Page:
reviews

My Plain Jane (The Lady Janies, #2)

Write on: Mon, 09 Jul 2018 by  in Kat's Reviews Be the first to comment! Read 1751

Rating: 3/5 stars

Genre: Young Adult, Retellings, Paranormal, Historical Fiction

Oh boy, this is going to be awkward.

Disclaimer: I loved My Lady Jane. Every time I think of this marvel of a book a huge grin takes over my face. And, partially, that's the reason I may be too harsh on My Plain Jane (well this and my slow but steady transformation to a judgy old lady that is too difficult to please). I really wanted to love it. I expected to love it. I'm afraid, though, that My Plain Jane was exactly what the title promised. Plain.

“Northern England, 1834, and the aforementioned penniless, orphaned girl. And a writer. And a boy with vendetta.

Let's start with the girl.

Her name was Jane.”

➸ Add to the description ghosts, a not-so-secret organization that relocates said ghosts to talismans - and occassionally to the other side - (say hello to the Royal Society for the Relocation of Wayward Spirits), a murder or two, a seriously creepy estate, and that's your story. Oh, let's not forget it's a Jane Eyre retelling. There is your girl, Jane, who is the plainest of them all (in the human world, because the ghosts ask her for skin care tips. Because yes, she can see ghosts, talk to ghosts, even become friends with them). There is also Charlotte Brontë (the Charlotte Brontë), another plain girl, always holding a notebook and her glasses, an aspiring writer that switches genres once or twice (or maybe five times but who cares) and keeps poking her nose in everyone's business. And finally, there is Alexander Blackwood, the star agent of the Royal SRWS (see above) whose mind is constantly occupied by two thoughts: how to best serve the dwindling Society, and avenge his father's death. It all started in a shady pub, featuring a not-so-helpful assistant and a mysterious pocket watch. Then Jane's journey brings her to Thornfield Hall, a charming and welcoming house where piercing screams wake you up in the middle of the night and arsons go unnoticed, and the master is none other than the dark and brooding Mr. Rochester, who may be bipolar but Jane falls for him anyway, because why not, with Alexander following suit because he wants to hire Jane and Charlotte also following suit because meddling is her second nature (maybe first, who knows). And then things escalate quickly. There are possessions, conspiracies, spirits, castles (palaces), pirates and everything your heart desires. Well, maybe not everything.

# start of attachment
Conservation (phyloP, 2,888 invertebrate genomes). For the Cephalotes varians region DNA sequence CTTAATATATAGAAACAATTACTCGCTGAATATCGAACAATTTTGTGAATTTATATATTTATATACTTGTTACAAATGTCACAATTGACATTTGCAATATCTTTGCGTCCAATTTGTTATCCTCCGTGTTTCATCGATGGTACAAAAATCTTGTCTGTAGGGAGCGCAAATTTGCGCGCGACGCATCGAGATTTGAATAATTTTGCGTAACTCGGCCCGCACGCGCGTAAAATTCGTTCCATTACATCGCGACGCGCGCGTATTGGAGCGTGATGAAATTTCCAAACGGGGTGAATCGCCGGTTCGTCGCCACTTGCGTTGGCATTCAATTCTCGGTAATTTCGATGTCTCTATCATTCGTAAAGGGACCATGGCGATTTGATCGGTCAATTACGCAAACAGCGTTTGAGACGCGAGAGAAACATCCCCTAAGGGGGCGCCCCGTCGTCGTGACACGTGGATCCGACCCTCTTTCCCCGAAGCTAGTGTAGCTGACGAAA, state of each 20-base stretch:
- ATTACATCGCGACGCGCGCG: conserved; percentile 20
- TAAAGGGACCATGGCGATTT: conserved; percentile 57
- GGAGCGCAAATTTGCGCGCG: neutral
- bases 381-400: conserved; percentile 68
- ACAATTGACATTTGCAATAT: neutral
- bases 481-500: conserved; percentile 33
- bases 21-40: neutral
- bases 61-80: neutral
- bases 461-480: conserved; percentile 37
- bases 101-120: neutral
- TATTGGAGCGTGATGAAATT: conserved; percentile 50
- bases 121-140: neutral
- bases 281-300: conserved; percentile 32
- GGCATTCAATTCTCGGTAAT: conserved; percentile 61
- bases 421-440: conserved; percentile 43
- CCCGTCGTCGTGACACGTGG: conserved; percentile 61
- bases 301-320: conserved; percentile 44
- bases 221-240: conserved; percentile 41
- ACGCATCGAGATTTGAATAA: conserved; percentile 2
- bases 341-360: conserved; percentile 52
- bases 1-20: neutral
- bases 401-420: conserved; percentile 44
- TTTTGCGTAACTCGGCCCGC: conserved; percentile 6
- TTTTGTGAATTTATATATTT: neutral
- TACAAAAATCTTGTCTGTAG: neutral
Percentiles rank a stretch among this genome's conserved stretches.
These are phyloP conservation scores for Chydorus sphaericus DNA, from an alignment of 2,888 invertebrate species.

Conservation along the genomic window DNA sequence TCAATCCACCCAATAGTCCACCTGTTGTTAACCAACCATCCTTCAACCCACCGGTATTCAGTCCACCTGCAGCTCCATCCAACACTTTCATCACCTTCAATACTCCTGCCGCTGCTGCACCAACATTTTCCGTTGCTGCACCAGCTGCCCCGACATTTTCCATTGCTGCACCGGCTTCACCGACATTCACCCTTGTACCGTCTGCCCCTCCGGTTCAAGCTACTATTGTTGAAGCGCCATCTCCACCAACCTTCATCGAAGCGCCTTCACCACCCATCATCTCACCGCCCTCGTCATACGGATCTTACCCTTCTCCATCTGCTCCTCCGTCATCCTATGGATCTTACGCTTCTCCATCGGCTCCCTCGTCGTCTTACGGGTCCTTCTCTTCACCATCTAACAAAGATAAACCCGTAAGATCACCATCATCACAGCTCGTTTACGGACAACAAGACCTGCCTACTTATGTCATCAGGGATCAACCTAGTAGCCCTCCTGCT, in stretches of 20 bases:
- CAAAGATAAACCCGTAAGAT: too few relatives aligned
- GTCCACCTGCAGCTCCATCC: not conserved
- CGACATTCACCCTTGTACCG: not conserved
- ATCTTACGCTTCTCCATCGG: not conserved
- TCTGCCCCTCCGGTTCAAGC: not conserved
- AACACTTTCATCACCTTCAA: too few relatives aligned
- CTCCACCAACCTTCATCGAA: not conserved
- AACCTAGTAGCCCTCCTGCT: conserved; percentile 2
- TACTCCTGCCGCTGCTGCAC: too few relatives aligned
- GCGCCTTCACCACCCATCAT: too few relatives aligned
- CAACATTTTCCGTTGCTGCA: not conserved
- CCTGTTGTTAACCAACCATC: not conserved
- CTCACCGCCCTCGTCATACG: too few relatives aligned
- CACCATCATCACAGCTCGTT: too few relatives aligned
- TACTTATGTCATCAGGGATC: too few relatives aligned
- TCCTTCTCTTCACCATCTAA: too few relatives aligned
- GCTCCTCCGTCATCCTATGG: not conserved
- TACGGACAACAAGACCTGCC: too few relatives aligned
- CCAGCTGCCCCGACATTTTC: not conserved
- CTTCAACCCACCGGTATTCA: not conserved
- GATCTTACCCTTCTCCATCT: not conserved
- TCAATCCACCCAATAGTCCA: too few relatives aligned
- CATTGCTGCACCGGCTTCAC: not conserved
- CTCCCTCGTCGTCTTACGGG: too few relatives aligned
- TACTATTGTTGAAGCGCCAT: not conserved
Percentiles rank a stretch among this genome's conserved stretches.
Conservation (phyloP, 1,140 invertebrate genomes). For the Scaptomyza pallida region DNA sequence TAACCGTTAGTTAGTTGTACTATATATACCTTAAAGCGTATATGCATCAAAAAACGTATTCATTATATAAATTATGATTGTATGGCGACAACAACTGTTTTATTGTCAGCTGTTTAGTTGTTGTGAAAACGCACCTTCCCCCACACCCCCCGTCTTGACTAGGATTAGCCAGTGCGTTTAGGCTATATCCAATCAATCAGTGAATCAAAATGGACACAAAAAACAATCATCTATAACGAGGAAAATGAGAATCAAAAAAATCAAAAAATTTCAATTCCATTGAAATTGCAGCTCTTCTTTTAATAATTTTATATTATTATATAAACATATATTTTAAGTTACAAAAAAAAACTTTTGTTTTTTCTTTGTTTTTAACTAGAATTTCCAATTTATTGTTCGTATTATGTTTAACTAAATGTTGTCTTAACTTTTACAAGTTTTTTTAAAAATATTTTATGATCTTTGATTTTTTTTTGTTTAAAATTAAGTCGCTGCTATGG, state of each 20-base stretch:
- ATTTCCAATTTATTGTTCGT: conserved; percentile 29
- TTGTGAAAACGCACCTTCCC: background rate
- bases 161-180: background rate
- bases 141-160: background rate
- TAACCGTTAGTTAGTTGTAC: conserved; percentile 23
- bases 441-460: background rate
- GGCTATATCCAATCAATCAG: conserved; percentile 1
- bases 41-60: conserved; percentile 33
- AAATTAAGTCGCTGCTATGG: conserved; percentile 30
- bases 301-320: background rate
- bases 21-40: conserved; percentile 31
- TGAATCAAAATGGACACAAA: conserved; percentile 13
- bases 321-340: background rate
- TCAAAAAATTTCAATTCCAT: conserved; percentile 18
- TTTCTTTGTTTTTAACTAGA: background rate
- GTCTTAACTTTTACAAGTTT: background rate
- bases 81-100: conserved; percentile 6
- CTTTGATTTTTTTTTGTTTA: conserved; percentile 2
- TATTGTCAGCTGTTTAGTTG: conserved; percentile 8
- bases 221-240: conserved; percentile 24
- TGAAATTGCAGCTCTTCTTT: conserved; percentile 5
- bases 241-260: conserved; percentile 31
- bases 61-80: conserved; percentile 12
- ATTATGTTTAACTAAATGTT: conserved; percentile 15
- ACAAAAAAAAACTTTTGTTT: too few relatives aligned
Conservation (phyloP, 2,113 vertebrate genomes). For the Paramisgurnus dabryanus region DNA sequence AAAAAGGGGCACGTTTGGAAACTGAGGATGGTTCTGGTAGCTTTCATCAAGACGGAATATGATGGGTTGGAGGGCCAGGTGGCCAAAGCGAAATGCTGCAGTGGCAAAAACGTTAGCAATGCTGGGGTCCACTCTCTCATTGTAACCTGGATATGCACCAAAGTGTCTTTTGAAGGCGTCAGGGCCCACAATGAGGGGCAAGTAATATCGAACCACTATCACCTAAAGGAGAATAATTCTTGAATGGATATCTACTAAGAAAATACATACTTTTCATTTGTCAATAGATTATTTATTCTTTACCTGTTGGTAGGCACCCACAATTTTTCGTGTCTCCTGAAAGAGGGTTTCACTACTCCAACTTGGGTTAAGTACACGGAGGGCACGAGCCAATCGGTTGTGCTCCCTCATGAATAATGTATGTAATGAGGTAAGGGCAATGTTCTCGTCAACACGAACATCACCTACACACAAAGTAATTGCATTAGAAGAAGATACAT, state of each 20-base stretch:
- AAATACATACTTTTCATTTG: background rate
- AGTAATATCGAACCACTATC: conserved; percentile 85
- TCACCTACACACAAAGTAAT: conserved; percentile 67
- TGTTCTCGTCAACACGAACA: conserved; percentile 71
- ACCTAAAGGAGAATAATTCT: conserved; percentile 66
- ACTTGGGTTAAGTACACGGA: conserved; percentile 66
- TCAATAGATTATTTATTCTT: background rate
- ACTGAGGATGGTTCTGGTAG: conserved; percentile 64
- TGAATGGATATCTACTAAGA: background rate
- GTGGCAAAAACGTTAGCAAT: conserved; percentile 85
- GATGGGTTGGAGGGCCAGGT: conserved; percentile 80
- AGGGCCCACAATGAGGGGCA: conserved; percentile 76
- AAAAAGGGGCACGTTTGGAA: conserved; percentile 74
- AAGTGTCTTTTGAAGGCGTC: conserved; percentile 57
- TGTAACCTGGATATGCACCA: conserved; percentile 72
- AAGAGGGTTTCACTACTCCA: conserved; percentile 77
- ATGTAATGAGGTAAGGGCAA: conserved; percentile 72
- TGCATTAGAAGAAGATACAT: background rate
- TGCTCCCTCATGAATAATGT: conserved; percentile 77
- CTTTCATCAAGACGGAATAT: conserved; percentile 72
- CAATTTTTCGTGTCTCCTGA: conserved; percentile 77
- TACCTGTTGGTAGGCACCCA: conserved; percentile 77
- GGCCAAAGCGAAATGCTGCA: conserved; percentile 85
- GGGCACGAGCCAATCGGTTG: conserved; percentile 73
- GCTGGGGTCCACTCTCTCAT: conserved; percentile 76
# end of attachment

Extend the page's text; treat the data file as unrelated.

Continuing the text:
➸ For starters, I must publically admit that I haven't read Jane Eyre (yes yes shame on me, I can practically hear Septa Unella ringing her bell somewhere), so on the bright side the story was not particularly predictable for me (the only thing I recall from the movie is a very dashing Michael Fassbender and that's all). And, like My Lady Jane, the pop-culture references (The Princess Bride, Pirates of the Caribbean and Harry Potter, to name a few) were highly entertaining. And...that's it. No swooning, no piglike laughter, not the heavy dose of mirth I expected. I did enjoy it, of course, but I missed the spark (and the horse) that marked My Lady Jane as a truly unique, hilarious, adventurous and romantic novel. It felt like I experienced everything through the looking glass, the senses were not heightened, the vision was blurred, the heart didn't falter. And I can attribute it to two main reasons: